At age 33, Florida House Speaker Will Weatherford (R-Wesley Chapel) isn’t much older than the Palm Beach Atlantic University student leaders who attended the address he gave to invited guests at University’s Warren Library on Monday.
He called on those students to begin making a difference now. “I believe that young people today have a responsibility to engage in government,” he said, speaking in the library’s Lassiter Rotunda as part of Palm Beach Atlantic’s LeMieux Center for Public Policy lecture series. “I don’t really care what level it is. You don’t have to be elected to office to be a public servant.”
|Former U.S. Sen. George LeMieux, left, leads a question-and-answer session with Florida House Speaker Will Weatherford in the Lassiter Rotunda of the Warren Library at Palm Beach Atlantic University on Monday. Sen. LeMieux's senatorial papers are housed at the library.|
Rep. Weatherford added that in addition to leaders, “we need people who will follow and join” the movements and causes they support.
During the 50-minute presentation, which concluded with a question-and-answer session led by former U.S. Sen. George LeMieux, Rep. Weatherford addressed a wide range of issues, from the economy to education to the situation in Syria.
While unemployment in Florida is on a downward trend, he said he sees the situation of “generational poverty” continuing. He said he doesn’t believe the solution is more entitlement programs.
“Government is the one that is causing this havoc on our people,” he said. “I believe government is one of the larger contributors to generational poverty.”
Instead, he proposed the combination of developing an “unbelievably 21st century-based, high standards education system that is second to none” and embracing the American free enterprise system.
“You can’t do one without the other,” he said. “You can’t have a free society of people who aren’t educated, and you can’t have a bunch of folks who have a great education but don’t have the political system and structure there to support it.”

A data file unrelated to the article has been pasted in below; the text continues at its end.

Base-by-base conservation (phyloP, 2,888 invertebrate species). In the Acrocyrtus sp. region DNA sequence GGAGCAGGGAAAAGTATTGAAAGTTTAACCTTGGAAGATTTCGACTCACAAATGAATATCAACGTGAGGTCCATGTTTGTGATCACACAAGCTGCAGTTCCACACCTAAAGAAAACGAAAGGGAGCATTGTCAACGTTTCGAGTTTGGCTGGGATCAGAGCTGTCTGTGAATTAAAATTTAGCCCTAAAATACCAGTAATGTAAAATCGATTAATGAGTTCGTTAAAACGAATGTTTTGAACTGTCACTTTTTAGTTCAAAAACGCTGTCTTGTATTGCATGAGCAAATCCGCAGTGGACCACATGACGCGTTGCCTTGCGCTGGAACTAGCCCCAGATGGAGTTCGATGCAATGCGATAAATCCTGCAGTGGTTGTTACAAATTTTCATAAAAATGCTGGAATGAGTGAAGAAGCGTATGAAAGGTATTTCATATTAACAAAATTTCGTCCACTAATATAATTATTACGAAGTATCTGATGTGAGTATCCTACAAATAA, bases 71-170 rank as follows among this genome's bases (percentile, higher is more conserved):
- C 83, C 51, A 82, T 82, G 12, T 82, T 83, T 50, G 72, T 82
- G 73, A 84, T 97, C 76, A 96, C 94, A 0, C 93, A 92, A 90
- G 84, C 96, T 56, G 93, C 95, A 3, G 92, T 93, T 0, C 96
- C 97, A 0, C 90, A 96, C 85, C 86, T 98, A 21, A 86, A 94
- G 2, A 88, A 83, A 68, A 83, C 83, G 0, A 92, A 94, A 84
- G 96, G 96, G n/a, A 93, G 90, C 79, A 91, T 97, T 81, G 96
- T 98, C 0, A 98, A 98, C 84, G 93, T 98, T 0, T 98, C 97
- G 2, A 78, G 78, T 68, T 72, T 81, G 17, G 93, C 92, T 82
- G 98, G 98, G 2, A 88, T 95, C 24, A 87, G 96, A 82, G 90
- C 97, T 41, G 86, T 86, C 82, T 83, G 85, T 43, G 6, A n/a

As an example, he cited nighttime satellite images of the Korean peninsula. The images depict lighted cities in South Korea and darkness in the north. He said education and free enterprise are what make the difference.
|View the video of Speaker Weatherford's remarks. He is intoduced by PBA President William M.B. Fleming Jr. and former U.S. Senator George LeMieux.|
Despite the challenges of poverty, pensions and healthcare reform, Rep. Weatherford believes that Florida has many things in its favor, including a steady increase in the graduation rate and an influx of new residents at the rate of 1,000 a day.
“I believe Florida has a chance to build a pocket of personal and economic freedom,” he said.
During the question-and-answer period, Rep. Weatherford addressed Florida’s “Stand Your Ground” law, which came under attack following the fatal shooting of 17-year-old Trayvon Martin in Sanford in 2012. Rep. Weatherford , a supporter of the Second Amendment and of Stand Your Ground, has called for a hearing to review the law.
“Because of the sensitivity to this issue, because of the outcry from both sides, I thought it was worthy of having a debate,” he said. “But we also want to try to do it in a non racially charged environment. We want to have a real conversation about the law with facts with figures and not one that is driven by emotion.”
He also responded to a question about the crisis in Syria, saying that President Barak Obama should have acted sooner, and that the U.S.’s potential involvement now has become politicized. He noted that the president has been making his case on several talk shows today and will address the American public on Tuesday.
“I really believe that Congress and their decision will be heavily weighted on his ability to deliver the reasons for why this is necessary,” he said.
In addition, he added that the U.S. should look out for the best interests of its ally, Israel.
Sen. LeMieux, when asked the same question by Rep. Weatherford, said that if he were still in the Senate he would support the use of force against Syrian President Bashar al-Assad's regime, but was vocal in his opposition to President Obama’s actions to this point.
“It was as badly handled by this president as any president has ever handled an issue,” Sen. LeMieux said.
The speaker also was asked about his future plans after his term in the House is up. The father of three said he preferred to keep his options open and to rely on God's guidance. He added that “public service is the most rewarding thing I’ve ever done.”